Exhibitions & EventsLecture/Gallery Talk

Sacrifice #2: it has to last (after Yoshitoshi's "Drowsy: the appearance of a harlot of the Meiji era"), Iona Rozeal Brown, 2007, enamel, acrylic and paper on wooden panel. Courtesy of Rubell Family Collection, Miami
Sacrifice #2: it has to last (after Yoshitoshi's Drowsy: the appearance of a harlot of the Meiji era), Iona Rozeal Brown, 2007, enamel, acrylic and paper on wooden panel. Courtesy of Rubell Family Collection, Miami

Reassessing the Art of Andrew Wyeth

Sunday, October 28, 2012

2:00 PM

  • For Everyone

 John Wilmerding

Sarofim Professor of American Art, Emeritus at Princeton University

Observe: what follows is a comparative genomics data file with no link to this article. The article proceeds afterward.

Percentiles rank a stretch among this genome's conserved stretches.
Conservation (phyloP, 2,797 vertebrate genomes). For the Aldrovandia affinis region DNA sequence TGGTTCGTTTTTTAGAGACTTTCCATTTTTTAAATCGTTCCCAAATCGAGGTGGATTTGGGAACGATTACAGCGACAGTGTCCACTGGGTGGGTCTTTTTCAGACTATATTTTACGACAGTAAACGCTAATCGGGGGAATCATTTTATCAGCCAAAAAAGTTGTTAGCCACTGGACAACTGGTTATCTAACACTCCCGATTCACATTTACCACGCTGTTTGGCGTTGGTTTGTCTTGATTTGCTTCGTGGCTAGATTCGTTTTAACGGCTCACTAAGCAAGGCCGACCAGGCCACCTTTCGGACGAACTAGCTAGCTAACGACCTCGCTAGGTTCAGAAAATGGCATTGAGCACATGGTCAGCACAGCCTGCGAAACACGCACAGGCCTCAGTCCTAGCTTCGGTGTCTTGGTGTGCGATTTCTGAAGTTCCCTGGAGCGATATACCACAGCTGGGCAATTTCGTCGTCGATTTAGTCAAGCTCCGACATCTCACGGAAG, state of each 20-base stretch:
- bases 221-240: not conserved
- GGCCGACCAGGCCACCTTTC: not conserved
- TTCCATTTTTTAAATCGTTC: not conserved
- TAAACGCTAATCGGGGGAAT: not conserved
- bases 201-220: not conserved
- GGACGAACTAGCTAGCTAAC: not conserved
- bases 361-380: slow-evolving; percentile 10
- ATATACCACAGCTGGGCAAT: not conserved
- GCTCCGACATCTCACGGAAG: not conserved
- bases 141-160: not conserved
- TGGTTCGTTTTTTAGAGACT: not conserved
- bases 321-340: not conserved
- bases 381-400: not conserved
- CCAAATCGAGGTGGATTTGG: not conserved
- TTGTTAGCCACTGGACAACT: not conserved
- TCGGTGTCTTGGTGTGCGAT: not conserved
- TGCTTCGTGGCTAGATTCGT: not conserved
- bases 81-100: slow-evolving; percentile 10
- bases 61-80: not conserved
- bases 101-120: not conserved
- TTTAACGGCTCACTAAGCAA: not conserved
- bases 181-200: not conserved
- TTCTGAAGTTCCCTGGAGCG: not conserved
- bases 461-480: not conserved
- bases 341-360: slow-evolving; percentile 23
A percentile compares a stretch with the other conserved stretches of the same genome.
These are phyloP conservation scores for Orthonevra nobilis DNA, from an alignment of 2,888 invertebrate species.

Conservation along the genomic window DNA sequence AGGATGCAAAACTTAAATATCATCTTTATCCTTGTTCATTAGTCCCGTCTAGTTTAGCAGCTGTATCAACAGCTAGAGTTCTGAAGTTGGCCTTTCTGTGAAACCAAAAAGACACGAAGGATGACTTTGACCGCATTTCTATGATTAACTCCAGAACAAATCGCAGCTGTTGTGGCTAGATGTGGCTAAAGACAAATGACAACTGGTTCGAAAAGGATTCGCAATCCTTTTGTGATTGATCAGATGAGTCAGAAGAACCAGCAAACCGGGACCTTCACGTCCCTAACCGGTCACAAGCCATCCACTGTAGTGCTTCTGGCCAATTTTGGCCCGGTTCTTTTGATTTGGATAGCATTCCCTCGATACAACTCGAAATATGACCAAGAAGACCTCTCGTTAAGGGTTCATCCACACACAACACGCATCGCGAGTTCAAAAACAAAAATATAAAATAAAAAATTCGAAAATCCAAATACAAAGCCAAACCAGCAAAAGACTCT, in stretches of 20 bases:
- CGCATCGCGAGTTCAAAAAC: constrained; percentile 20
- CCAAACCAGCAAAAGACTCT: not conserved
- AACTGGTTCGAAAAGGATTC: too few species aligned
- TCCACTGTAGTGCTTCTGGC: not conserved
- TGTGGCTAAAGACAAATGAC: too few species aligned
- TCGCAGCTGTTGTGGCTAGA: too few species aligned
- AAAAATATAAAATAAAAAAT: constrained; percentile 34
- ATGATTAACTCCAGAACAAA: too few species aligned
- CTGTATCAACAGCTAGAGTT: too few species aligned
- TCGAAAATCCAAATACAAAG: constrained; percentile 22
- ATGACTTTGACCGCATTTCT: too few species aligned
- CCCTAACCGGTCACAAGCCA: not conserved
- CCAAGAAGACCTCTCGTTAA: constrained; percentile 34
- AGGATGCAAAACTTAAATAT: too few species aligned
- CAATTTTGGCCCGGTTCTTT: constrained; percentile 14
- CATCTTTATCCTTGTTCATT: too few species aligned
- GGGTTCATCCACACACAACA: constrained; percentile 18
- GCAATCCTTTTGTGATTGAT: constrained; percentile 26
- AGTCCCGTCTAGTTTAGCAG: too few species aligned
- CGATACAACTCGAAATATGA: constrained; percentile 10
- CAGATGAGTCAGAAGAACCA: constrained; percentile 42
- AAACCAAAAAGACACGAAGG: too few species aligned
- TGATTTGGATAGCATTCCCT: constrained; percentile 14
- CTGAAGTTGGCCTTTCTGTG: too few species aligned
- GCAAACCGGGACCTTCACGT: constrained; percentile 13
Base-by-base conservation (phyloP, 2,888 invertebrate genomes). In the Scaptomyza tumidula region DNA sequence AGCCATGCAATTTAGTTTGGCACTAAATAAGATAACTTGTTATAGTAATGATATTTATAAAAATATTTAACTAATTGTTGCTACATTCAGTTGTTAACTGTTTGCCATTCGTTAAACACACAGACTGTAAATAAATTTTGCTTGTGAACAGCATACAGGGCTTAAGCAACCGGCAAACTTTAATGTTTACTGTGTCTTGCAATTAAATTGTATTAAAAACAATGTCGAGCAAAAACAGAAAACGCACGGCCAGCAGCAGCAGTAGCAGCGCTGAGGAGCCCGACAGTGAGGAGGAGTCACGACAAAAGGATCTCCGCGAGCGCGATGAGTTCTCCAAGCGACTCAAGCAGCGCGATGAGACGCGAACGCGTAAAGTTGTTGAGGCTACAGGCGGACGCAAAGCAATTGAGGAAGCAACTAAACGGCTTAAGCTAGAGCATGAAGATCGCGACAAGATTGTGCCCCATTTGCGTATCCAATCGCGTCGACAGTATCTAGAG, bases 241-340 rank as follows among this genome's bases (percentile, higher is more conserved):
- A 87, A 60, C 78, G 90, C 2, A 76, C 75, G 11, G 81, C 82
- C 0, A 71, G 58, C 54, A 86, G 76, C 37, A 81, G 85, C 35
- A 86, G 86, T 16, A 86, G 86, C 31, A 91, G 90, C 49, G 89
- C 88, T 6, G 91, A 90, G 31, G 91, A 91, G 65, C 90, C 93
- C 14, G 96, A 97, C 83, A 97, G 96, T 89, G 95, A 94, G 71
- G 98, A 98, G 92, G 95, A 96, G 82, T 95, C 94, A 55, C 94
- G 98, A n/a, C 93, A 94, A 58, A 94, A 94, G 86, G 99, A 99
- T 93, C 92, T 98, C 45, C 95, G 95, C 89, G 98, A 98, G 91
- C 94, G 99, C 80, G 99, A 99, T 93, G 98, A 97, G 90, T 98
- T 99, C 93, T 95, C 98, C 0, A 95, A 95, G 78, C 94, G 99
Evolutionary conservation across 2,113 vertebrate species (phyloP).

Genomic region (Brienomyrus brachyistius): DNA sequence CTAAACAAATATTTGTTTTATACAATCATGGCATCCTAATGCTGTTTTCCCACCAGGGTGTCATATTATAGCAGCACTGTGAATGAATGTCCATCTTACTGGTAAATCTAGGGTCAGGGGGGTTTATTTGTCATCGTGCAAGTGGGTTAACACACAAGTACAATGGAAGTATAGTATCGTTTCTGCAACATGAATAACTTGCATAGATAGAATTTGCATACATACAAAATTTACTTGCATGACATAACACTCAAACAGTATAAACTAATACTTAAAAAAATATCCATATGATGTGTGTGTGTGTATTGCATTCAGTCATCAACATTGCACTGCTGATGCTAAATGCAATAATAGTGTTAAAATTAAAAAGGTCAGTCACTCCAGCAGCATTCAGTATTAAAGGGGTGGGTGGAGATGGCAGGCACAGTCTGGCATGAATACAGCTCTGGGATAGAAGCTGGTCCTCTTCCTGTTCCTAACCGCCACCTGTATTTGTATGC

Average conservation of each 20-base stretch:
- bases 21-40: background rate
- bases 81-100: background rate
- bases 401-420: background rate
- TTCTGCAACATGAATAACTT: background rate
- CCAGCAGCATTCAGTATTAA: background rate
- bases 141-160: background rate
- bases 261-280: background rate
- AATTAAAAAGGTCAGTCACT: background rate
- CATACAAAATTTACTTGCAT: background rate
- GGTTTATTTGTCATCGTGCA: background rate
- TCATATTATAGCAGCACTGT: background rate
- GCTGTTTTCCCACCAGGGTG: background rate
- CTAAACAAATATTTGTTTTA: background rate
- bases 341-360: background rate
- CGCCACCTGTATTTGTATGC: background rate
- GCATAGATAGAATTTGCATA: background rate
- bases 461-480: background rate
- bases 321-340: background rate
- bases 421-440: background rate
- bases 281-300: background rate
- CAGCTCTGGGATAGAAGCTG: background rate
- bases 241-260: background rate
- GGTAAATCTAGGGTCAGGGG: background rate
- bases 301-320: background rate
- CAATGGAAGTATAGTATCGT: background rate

Like Winslow Homer and Thomas Eakins before him—and Hopper, Pollock, and Franz Kline after him—Andrew Wyeth sought to express feelings and personality in his art. Wilmerding looks at ways Wyeth used intensely observed everyday things (such as the boots in the DIA’s Sea Boots), framing devices (windows, doors, etc. ), and unexpected angles of vision to express psychologically complex states and emotions.

 

Sponsored by Associates of the American Wing


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